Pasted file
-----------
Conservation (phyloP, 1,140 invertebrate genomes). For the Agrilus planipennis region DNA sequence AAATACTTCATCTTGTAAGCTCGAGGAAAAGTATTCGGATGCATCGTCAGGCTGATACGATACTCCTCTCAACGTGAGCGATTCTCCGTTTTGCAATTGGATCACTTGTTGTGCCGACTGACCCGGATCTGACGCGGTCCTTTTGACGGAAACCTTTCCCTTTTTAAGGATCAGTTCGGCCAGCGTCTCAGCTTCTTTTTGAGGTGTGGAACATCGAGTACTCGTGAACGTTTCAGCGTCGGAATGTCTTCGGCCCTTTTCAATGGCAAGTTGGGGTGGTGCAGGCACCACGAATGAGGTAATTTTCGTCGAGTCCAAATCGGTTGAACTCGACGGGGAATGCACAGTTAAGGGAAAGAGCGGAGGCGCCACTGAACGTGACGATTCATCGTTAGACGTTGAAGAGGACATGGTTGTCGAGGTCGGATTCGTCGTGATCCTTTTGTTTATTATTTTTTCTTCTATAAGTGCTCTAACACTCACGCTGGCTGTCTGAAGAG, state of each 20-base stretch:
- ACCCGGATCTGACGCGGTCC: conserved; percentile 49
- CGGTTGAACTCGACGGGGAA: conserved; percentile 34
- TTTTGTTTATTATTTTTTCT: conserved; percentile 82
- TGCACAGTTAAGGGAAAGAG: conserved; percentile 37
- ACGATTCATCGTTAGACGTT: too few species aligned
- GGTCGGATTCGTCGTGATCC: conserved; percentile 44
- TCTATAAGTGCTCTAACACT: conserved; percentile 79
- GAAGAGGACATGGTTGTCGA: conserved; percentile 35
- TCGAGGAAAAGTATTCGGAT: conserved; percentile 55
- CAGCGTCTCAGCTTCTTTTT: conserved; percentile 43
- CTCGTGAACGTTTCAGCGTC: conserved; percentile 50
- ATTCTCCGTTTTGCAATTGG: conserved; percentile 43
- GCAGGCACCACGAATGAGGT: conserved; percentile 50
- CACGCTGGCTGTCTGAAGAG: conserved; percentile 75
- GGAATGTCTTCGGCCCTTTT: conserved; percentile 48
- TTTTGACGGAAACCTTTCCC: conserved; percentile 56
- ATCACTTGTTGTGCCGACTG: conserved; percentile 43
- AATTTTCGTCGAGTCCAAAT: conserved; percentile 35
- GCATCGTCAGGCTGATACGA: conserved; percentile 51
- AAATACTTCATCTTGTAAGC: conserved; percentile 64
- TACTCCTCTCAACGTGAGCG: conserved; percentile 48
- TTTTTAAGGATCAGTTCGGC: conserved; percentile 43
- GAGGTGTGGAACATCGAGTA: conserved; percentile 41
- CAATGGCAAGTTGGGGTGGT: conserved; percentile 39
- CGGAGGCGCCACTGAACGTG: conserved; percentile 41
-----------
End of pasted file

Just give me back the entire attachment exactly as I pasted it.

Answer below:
Conservation (phyloP, 1,140 invertebrate genomes). For the Agrilus planipennis region DNA sequence AAATACTTCATCTTGTAAGCTCGAGGAAAAGTATTCGGATGCATCGTCAGGCTGATACGATACTCCTCTCAACGTGAGCGATTCTCCGTTTTGCAATTGGATCACTTGTTGTGCCGACTGACCCGGATCTGACGCGGTCCTTTTGACGGAAACCTTTCCCTTTTTAAGGATCAGTTCGGCCAGCGTCTCAGCTTCTTTTTGAGGTGTGGAACATCGAGTACTCGTGAACGTTTCAGCGTCGGAATGTCTTCGGCCCTTTTCAATGGCAAGTTGGGGTGGTGCAGGCACCACGAATGAGGTAATTTTCGTCGAGTCCAAATCGGTTGAACTCGACGGGGAATGCACAGTTAAGGGAAAGAGCGGAGGCGCCACTGAACGTGACGATTCATCGTTAGACGTTGAAGAGGACATGGTTGTCGAGGTCGGATTCGTCGTGATCCTTTTGTTTATTATTTTTTCTTCTATAAGTGCTCTAACACTCACGCTGGCTGTCTGAAGAG, state of each 20-base stretch:
- ACCCGGATCTGACGCGGTCC: conserved; percentile 49
- CGGTTGAACTCGACGGGGAA: conserved; percentile 34
- TTTTGTTTATTATTTTTTCT: conserved; percentile 82
- TGCACAGTTAAGGGAAAGAG: conserved; percentile 37
- ACGATTCATCGTTAGACGTT: too few species aligned
- GGTCGGATTCGTCGTGATCC: conserved; percentile 44
- TCTATAAGTGCTCTAACACT: conserved; percentile 79
- GAAGAGGACATGGTTGTCGA: conserved; percentile 35
- TCGAGGAAAAGTATTCGGAT: conserved; percentile 55
- CAGCGTCTCAGCTTCTTTTT: conserved; percentile 43
- CTCGTGAACGTTTCAGCGTC: conserved; percentile 50
- ATTCTCCGTTTTGCAATTGG: conserved; percentile 43
- GCAGGCACCACGAATGAGGT: conserved; percentile 50
- CACGCTGGCTGTCTGAAGAG: conserved; percentile 75
- GGAATGTCTTCGGCCCTTTT: conserved; percentile 48
- TTTTGACGGAAACCTTTCCC: conserved; percentile 56
- ATCACTTGTTGTGCCGACTG: conserved; percentile 43
- AATTTTCGTCGAGTCCAAAT: conserved; percentile 35
- GCATCGTCAGGCTGATACGA: conserved; percentile 51
- AAATACTTCATCTTGTAAGC: conserved; percentile 64
- TACTCCTCTCAACGTGAGCG: conserved; percentile 48
- TTTTTAAGGATCAGTTCGGC: conserved; percentile 43
- GAGGTGTGGAACATCGAGTA: conserved; percentile 41
- CAATGGCAAGTTGGGGTGGT: conserved; percentile 39
- CGGAGGCGCCACTGAACGTG: conserved; percentile 41